Steve Bannon, the longtime close adviser to former president Donald Trump, was indicted Friday on two counts of contempt of Congress for defying a subpoena to provide documents and testimony to the special committee investigating the Jan. 6 insurrection.
Each misdemeanor count carries a maximum sentence of one year in prison and a minimum term of 30 days behind bars. A date hasn’t been set yet for Bannon’s first court appearance.
The indictment comes just over three weeks after the House voted to hold Bannon in criminal contempt and refer the case over to the Justice Department to decide whether to take the matter to a grand jury. Earlier this week, Attorney General Merrick Garland had been asked about the status of the case and demurred, only saying generally that officials were following the normal review process.
Bannon had refused to comply with a congressional subpoena issued by the House panel investigating the Jan. 6 attack on the Capitol. He was scheduled to appear before the panel, but instead his lawyers sent a letter claiming Bannon was “exercising executive privilege” per the instruction of Trump’s lawyer. Trump himself has attempted to use executive privilege to block records from his administration being released to the panel, which is now the subject of a court fight.
Bannon was the first former Trump aide to defy the panel’s request based on Trump’s claim of executive privilege. His indictment raises the stakes for other former aides who defy the committee at Trump’s direction. Mark Meadows, Trump’s former White House chief of staff, did not appear for a House panel deposition scheduled for Friday.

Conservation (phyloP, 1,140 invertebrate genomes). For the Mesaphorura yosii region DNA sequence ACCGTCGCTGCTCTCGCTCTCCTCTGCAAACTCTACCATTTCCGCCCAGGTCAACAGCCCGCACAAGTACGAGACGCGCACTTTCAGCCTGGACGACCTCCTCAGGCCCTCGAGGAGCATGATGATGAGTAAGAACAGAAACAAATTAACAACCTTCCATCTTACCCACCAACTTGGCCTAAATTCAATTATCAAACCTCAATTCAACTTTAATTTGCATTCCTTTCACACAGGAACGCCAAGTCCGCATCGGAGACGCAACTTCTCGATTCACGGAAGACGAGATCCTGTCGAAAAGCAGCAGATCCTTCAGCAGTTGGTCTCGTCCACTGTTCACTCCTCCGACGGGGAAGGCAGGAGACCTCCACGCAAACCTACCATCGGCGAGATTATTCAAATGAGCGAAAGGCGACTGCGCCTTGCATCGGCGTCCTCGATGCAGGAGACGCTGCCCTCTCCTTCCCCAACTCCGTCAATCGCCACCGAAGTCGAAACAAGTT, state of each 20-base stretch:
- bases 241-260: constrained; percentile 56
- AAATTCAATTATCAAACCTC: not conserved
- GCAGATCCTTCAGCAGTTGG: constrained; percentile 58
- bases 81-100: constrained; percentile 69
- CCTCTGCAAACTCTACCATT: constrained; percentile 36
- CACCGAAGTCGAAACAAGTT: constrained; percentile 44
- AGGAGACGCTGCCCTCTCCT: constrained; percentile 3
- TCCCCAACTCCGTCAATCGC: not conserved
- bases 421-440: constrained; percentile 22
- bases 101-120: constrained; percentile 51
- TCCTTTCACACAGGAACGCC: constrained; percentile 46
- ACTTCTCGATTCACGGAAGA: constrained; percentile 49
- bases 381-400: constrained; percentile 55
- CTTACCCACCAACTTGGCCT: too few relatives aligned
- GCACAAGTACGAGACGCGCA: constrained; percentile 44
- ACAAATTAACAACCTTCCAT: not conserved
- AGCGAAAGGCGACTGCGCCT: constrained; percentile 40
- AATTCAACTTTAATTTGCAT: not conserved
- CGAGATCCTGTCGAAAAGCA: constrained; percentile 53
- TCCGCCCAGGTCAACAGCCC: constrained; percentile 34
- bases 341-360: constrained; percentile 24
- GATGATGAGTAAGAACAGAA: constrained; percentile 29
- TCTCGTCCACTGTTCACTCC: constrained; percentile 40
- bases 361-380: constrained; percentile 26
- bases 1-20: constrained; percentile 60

“Mr. Meadows’s actions today — choosing to defy the law — will force the Select Committee to consider pursuing contempt or other proceedings to enforce the subpoena,” Reps. Bennie Thompson and Liz Cheney, cochairs of the committee, wrote in a statement.
The indictment was signed by the newly confirmed US attorney in Washington, Matthew Graves, marking one of his first politically significant actions as the head of the office that’s taken the lead this year in prosecuting hundreds of cases related to the Capitol riot.
Trump and Bannon had something of a hot and cold relationship during Trump’s time in the White House. They had a falling out in 2018 over insults Bannon was quoted as saying about Trump’s family in Michael Wolff’s book Fire and Fury, but reportedly had reconciled by the time Trump left office, after Bannon backed his voter fraud lies on his own popular podcast. Bannon at the time was facing federal criminal charges on allegations that he committed fraud as part of a “We Build the Wall” fundraising effort; Trump pardoned him hours before Biden was sworn in on Jan. 20.
Bannon did not respond to a request for comment about the indictment.
Contempt of Congress prosecutions are extremely rare. A Congressional Research Service report from 2017 noted that previous attorneys general have directed the US attorney in Washington to not prosecute executive branch officials who were acting at the direction of a president who asserted executive privilege. Trump is not, however, president anymore, and has so far lost in court trying to argue that he should be able to claim that privilege to block document demands by the committee even though Biden has refused to support it.